Thomas Jefferson National Accelerator Facility is a U.S. Department of Energy Office of Science national laboratory. Jefferson Lab's unique and exciting mission is to expand our knowledge of the universe by studying the basic building blocks of matter within the nucleus: subatomic particles known as quarks and gluons.
To learn how these particles build our universe, we have embarked on a journey of discovery into the heart of matter using the Continuous Electron Beam Accelerator Facility (shown above). CEBAF is the world's most advanced particle accelerator for investigating the quark structure of the atom's nucleus. Learn more about nuclear physics at Jefferson Lab in Exploring Matter.
For more in-depth and technical information, see the links below.
From the stars overhead to the atoms in our own DNA, all matter is composed of fundamental particles — particles that cannot be divided into smaller parts. Quarks, we believe, are among the few fundamental particles in the universe. These particles combine to form the protons and neutrons found in the nucleus of the atom. Here at Jefferson Lab, we study the world subatomic to learn how ordinary matter is comprised. Click the link to learn more about the research carried out by nuclear physicists at Jefferson Lab.
The Center for Theoretical and Computational Physics pursues a broad program of theoretical research to promote and support the experimental nuclear physics carried out at Jefferson Lab and related facilities around the world. Click the link to learn more.
To study the very small, scientists need a very large microscope. The Continuous Electron Beam Accelerator Facility (CEBAF) is the lab’s particle accelerator, and it is the world's most advanced particle accelerator for investigating the quark structure of the atom's nucleus. Click the link to learn more about CEBAF and the world-leading accelerator science program that enables it.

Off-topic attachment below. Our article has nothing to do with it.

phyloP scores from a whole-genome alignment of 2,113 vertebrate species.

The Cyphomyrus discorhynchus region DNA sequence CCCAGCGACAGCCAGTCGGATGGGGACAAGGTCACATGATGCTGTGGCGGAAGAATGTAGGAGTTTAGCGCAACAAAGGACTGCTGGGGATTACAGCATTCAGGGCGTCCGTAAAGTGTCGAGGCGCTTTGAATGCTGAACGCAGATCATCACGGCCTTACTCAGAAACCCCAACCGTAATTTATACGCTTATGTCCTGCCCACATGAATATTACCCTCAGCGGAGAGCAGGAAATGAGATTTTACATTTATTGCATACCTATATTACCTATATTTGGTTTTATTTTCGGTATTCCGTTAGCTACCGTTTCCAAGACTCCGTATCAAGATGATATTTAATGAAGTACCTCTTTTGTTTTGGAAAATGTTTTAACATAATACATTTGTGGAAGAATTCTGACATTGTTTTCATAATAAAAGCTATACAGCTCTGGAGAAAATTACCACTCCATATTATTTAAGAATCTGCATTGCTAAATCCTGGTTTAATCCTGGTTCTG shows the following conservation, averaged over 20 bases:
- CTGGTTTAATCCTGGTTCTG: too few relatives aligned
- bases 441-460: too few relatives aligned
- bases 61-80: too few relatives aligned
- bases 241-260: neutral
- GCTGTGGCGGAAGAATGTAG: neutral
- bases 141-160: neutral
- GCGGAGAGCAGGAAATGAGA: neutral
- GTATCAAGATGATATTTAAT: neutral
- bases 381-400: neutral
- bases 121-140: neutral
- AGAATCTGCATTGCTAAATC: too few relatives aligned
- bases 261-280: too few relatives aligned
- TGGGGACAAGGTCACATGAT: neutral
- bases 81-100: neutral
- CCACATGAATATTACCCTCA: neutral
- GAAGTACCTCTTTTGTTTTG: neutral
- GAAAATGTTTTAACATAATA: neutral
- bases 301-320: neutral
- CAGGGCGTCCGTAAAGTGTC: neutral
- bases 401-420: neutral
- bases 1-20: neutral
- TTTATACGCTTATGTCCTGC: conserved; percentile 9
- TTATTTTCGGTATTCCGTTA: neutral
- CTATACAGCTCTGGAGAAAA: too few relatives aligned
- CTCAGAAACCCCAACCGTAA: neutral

What have we learned through the research we've carried out? Click here to read about the latest research results.
The proposed Electron-Ion Collider could ensure that the cutting-edge science that has kept Jefferson Lab and the United States at the frontier of nuclear physics research will continue for decades to come. Click the link to learn more about the plans and proposals for the next, great physics machine for studying the intrinsic bits of everyday matter.
The Laboratory Directed Research and Development (LDRD) program enables the lab to respond to timely scientific and technological opportunities that also support DOE’s research and development mission. This program is a critical tool for directing the lab's forefront scientific research capabilities towards vital, excellent and emerging scientific challenges. Read more about the program here.
Officially completed in September 2017, the 12 GeV Upgrade Project of the Continuous Electron Beam Accelerator Facility (CEBAF) at Jefferson Lab heralds a new era to image nuclei at their deepest level. Completed on time and on budget, the $338 million upgrade tripled CEBAF's original operating energy and commissioned a new experimental area dedicated to providing insight into one of the universe’s great mysteries: why the fundamental constituents of matter, quarks, may never be found in isolation. The three existing experimental areas were also upgraded to allow the 3D imaging of the quarks in nuclei and to facilitate unique searches for new physics. Click the link to learn more about the 12 GeV Upgrade and the new journey of discovery it enables.